IRA rollover gift jump-starts finding a cure for Type 1 diabetes
When Peter Gottlieb, MD, started his residency, he already knew he wanted to do Type 1 diabetes research. His mother had developed the disease at age 52, and today his two children live with Type 1 diabetes. At CU Anschutz, Gottlieb has made significant strides during the last 23 years: in collaboration with Dr. Aaron Michels, he has started a biotech company, IMT to create and test a new therapy for Type 1 diabetes. This therapy would help someone with Type 1 diabetes maintain their insulin levels in the pancreas, allowing for a better quality of life and healthier body.
In order to support continued research that will hopefully discover a cure, Gottlieb and his wife, Gabriela, made a contribution from their individual retirement account to create an endowment, which will provide research support for years to come.
"I've been fortunate to work in an area I have a passion for and want to give something back for that," Gottlieb said. "We want to ensure the next generation of scientists have the same opportunity we have had."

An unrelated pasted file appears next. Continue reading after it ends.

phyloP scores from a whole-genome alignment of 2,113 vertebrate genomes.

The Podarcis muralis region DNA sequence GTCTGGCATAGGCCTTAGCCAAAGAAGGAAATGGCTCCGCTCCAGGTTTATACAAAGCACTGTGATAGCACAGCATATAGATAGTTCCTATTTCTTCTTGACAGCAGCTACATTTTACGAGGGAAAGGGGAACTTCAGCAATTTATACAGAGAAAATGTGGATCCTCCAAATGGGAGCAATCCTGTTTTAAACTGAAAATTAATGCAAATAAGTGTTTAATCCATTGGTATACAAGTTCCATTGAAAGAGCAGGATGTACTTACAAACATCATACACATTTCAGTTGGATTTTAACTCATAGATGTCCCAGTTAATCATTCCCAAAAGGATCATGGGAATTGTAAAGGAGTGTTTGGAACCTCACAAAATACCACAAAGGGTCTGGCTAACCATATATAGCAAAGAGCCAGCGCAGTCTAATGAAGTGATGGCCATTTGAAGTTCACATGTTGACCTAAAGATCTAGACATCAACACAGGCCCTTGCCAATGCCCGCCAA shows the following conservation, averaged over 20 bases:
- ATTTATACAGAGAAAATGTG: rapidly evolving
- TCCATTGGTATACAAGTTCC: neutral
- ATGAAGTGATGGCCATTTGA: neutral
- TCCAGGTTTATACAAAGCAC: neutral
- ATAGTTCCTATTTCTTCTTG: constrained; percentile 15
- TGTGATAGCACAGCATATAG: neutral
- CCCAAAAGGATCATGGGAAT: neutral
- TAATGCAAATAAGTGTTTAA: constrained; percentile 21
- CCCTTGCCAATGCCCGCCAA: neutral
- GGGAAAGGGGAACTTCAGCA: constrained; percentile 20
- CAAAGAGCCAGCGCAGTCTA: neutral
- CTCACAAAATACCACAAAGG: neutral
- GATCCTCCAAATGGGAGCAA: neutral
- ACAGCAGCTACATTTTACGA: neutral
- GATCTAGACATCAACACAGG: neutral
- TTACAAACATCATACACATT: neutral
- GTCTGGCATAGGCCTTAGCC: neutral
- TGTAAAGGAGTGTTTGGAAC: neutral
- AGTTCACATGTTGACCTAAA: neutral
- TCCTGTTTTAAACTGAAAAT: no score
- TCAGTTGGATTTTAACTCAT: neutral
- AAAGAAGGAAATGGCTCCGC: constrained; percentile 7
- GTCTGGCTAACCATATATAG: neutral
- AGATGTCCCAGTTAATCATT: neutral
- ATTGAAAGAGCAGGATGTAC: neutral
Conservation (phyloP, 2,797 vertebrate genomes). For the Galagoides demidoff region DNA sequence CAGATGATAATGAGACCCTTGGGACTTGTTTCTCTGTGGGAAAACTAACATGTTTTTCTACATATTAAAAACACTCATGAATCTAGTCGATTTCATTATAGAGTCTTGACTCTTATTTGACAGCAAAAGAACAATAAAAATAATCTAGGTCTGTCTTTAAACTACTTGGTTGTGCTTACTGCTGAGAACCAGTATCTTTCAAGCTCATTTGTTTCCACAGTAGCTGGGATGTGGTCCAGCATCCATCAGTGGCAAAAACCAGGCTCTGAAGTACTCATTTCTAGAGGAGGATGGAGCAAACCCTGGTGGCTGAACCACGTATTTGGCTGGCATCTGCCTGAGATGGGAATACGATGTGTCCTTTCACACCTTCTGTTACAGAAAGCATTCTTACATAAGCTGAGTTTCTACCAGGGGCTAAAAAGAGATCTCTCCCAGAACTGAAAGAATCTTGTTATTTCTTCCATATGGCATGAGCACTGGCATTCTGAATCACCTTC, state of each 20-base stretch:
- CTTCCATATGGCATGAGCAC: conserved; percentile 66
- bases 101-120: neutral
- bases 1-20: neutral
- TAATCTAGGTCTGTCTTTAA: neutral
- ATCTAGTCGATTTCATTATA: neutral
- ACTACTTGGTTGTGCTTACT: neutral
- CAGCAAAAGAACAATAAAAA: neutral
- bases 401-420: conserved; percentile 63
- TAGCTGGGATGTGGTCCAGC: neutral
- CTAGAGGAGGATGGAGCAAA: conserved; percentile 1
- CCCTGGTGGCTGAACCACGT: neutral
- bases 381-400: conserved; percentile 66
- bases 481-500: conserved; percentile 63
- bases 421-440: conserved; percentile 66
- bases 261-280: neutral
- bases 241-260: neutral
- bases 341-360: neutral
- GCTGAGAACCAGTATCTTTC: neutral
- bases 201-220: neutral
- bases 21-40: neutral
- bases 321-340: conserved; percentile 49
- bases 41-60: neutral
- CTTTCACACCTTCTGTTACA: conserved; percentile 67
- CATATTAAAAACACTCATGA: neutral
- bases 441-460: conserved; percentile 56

Philanthropy is a key driver behind the research happening at the Barbara Davis Center for Diabetes, one of the largest diabetes institutes in the world, which is part of the CU School of Medicine and has a dedicated building on the CU Anschutz Medical Campus. Planned gifts like IRA contributions can create reliable sources of funding that researchers can confidently rely on year after year, and this allows researchers like Gottlieb to focus on finding a cure, not about next year's funding source.
Gottlieb is not only a philanthropist but also a beneficiary of philanthropy. One gift, provided by a grateful patient, enabled his team to start a project one and a half years earlier than planned. Because of this generosity, Gottlieb and his team applied for and received grants and developed the science to start IMT, which ultimately speeds up the process of finding a cure for Type 1 diabetes.